|Depth||1,830 m (6,000 ft)|
Sarma Cave (Georgian :სარმის მღვიმე), located in Gagra District, Abkhazia, Georgia, is the third deepest recorded cave in the world. Its current depth (1830 m) was measured in 2012 by a team led by Pavel Rudko.
Georgian is a Kartvelian language spoken by Georgians. It is the official language of Georgia.
Gagra District is a district of Abkhazia. It corresponds to the Georgian district by the same name. In medieval times, it was known as the southern part of Sadzen. It is located in the western part of Abkhazia, and the river Psou serves as a border with Krasnodar Krai of Russia. Its capital is Gagra, the town by the same name. The population of the Gagra town zone in 1989 was 77,079, but this number dropped dramatically following the collapse of the Soviet Union and the 1992-1993 war in Abkhazia,, to 37,002 at the time of the 2003 census. Ethnic Armenians now constitute a plurality in the district.
Abkhazia, officially the Republic of Abkhazia, is a de facto and partially recognized republic on the eastern coast of the Black Sea, south of the Greater Caucasus mountains, in northwestern Georgia. It covers 8,660 square kilometres (3,340 sq mi) and has a population of around 240,000. Its capital is Sukhumi and it is recognised as a state by Russia, Venezuela, Nicaragua, Nauru and Syria. While Georgia lacks control over Abkhazia, the Georgian government and most United Nations member states consider Abkhazia legally part of Georgia, whose constitution designates the area as the Autonomous Republic of Abkhazia.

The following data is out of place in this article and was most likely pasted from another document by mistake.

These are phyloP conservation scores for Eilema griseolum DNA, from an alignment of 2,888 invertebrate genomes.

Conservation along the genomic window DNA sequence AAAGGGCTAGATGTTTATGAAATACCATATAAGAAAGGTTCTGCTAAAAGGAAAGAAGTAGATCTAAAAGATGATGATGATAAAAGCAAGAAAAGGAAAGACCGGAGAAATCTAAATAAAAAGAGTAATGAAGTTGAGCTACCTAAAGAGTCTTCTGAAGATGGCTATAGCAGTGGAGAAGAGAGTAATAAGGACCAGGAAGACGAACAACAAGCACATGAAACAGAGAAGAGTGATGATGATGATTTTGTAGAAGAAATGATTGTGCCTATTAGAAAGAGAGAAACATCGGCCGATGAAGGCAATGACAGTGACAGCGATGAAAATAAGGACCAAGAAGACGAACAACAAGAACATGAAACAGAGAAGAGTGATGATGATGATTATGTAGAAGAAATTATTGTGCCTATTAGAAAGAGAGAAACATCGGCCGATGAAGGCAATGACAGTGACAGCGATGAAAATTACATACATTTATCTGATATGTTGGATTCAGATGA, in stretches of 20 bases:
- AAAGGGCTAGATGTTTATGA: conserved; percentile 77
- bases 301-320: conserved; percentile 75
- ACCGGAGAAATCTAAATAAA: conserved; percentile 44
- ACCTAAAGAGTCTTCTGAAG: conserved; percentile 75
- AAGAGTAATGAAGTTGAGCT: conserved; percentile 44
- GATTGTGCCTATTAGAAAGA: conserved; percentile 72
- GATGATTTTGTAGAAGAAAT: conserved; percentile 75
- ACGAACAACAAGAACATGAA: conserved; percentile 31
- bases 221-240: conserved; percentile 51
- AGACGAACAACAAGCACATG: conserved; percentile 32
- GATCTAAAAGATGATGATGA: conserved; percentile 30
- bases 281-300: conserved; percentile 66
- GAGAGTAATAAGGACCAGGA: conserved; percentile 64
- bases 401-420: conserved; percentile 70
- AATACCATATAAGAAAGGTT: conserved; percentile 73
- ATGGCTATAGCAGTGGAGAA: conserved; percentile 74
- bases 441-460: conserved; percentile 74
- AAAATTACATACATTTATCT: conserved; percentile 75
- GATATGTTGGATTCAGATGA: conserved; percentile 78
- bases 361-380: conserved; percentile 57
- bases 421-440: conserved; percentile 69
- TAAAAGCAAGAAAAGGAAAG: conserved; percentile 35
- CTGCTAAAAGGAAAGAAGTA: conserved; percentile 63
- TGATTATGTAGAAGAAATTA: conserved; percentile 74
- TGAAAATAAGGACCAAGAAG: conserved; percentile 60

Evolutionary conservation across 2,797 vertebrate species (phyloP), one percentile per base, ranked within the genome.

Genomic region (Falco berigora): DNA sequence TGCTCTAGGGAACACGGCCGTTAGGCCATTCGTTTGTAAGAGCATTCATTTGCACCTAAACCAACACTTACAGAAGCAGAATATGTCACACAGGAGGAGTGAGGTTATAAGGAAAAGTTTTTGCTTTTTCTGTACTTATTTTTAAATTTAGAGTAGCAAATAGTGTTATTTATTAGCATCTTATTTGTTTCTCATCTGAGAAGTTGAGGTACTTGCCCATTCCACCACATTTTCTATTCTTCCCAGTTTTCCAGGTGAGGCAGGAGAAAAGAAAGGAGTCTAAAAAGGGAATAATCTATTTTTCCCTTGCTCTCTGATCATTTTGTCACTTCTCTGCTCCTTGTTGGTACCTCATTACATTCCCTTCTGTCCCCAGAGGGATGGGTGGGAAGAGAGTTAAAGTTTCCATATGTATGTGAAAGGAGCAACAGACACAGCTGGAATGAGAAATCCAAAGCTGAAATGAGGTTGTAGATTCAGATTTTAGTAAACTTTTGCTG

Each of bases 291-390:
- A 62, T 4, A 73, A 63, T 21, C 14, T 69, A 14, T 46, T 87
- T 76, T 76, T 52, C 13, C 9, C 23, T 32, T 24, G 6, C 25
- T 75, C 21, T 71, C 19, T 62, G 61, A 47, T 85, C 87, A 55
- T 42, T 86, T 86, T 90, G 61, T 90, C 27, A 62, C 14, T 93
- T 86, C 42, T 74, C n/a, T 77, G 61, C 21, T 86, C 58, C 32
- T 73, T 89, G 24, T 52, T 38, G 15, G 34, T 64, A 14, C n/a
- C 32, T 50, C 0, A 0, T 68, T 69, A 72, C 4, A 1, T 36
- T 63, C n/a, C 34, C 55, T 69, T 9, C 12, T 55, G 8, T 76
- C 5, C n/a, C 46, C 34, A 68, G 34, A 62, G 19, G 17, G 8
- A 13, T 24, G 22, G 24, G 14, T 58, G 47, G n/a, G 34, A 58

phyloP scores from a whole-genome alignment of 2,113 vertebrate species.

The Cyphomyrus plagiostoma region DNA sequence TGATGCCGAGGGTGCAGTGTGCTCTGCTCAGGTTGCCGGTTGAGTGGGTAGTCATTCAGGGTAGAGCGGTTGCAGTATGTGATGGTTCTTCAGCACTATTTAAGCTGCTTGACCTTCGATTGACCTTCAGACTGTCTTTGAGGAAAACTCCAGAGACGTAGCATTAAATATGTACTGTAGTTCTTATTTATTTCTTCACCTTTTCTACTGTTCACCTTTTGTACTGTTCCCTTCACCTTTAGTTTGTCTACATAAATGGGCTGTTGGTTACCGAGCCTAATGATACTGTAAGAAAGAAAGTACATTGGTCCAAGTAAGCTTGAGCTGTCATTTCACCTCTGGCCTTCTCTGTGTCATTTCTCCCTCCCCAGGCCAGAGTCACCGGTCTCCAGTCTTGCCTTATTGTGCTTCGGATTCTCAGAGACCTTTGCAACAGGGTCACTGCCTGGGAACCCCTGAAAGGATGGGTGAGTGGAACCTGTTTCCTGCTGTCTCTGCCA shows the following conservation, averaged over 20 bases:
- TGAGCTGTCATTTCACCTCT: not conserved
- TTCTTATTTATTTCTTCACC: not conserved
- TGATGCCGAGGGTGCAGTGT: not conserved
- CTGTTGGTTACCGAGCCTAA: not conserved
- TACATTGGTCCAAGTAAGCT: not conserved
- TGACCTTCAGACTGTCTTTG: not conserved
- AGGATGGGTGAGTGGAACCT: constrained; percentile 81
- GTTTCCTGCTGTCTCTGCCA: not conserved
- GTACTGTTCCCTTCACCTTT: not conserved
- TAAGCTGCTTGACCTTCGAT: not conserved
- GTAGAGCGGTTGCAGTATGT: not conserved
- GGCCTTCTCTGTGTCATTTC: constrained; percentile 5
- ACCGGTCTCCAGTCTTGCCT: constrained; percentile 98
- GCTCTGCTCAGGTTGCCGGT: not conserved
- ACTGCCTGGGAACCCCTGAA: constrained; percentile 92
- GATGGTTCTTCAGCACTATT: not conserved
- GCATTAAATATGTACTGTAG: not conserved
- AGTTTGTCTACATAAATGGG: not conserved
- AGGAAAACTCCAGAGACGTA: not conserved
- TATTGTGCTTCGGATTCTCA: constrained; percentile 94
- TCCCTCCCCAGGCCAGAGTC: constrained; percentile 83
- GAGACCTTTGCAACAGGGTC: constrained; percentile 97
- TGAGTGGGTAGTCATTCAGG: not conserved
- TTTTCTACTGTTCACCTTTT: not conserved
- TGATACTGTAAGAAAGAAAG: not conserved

A cave or cavern is a natural void in the ground, specifically a space large enough for a human to enter. Caves often form by the weathering of rock and often extend deep underground. The word cave can also refer to much smaller openings such as sea caves, rock shelters, and grottos, though strictly speaking a cave is exogene, meaning it is deeper than its opening is wide, and a rock shelter is endogene.
A sinkhole, also known as a cenote, sink, sink-hole, swallet, swallow hole, or doline, is a depression or hole in the ground caused by some form of collapse of the surface layer. Most are caused by karst processes—for example, the chemical dissolution of carbonate rocks or suffosion processes. Sinkholes vary in size from 1 to 600 m both in diameter and depth, and vary in form from soil-lined bowls to bedrock-edged chasms. Sinkholes may form gradually or suddenly, and are found worldwide.